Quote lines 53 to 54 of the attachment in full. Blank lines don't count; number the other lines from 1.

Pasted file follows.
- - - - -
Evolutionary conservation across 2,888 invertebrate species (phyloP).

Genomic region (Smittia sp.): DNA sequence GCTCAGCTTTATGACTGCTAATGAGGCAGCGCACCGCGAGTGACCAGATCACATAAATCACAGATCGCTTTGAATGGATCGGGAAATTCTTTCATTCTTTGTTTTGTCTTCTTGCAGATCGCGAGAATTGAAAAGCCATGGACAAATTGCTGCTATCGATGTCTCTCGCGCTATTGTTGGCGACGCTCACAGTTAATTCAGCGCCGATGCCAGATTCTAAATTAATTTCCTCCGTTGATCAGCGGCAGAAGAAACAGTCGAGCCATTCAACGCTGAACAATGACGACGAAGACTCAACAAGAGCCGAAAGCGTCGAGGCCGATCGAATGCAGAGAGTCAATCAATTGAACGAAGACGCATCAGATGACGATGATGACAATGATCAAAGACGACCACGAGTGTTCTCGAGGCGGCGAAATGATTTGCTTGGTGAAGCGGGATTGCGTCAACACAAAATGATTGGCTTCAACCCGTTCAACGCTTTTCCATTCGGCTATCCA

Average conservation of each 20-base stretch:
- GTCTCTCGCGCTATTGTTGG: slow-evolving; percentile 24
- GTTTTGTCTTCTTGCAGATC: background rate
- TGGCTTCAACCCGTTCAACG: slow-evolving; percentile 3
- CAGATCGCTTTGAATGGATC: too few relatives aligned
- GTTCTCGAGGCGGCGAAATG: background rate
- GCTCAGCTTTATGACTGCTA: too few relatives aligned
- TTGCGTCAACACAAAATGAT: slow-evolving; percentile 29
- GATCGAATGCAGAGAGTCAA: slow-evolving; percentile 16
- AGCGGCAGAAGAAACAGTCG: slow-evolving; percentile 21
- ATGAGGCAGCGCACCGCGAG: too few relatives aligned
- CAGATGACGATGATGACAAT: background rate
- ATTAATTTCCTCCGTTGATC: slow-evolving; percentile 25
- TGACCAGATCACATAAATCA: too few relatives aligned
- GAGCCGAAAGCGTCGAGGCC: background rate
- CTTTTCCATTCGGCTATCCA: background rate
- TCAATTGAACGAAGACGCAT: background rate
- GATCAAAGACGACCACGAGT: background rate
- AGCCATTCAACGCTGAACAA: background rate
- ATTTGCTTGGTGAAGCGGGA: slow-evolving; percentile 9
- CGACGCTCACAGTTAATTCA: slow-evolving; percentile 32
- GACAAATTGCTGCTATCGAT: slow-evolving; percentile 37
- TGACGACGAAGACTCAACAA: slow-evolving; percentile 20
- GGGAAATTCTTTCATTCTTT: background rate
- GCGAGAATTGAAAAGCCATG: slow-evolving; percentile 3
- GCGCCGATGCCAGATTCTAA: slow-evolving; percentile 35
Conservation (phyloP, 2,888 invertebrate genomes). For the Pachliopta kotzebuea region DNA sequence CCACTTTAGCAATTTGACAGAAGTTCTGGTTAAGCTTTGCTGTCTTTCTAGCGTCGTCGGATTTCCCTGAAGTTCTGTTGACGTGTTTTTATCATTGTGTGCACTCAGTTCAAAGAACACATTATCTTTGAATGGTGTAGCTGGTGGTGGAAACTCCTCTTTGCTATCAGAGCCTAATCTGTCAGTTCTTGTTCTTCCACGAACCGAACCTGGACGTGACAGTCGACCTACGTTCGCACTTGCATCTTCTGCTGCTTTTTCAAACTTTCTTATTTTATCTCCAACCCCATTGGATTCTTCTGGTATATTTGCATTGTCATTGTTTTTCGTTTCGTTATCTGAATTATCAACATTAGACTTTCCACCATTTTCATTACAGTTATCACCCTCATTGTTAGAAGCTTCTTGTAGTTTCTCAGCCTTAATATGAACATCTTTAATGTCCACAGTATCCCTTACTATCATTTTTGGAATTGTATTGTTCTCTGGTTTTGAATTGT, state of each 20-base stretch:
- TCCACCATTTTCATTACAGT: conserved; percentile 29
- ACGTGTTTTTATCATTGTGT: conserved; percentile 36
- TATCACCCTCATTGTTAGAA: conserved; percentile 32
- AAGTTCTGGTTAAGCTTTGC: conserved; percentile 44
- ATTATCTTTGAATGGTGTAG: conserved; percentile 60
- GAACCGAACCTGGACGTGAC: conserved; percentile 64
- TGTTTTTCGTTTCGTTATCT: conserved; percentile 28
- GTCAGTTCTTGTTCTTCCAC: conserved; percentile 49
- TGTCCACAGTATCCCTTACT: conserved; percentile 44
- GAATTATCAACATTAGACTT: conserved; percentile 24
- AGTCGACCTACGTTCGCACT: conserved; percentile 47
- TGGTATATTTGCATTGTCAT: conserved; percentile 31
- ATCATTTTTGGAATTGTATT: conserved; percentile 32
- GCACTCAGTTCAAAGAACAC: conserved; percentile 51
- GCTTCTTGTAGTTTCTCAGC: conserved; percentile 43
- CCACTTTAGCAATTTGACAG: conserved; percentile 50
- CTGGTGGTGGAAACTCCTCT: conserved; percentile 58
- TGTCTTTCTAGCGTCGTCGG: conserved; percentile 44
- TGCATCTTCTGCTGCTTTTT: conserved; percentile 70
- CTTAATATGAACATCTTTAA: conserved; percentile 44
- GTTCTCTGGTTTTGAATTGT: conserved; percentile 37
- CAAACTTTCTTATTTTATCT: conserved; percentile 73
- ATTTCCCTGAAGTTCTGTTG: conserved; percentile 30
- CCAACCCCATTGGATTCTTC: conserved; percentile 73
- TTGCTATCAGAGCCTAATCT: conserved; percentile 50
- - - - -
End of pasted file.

- CCAACCCCATTGGATTCTTC: conserved; percentile 73
- TTGCTATCAGAGCCTAATCT: conserved; percentile 50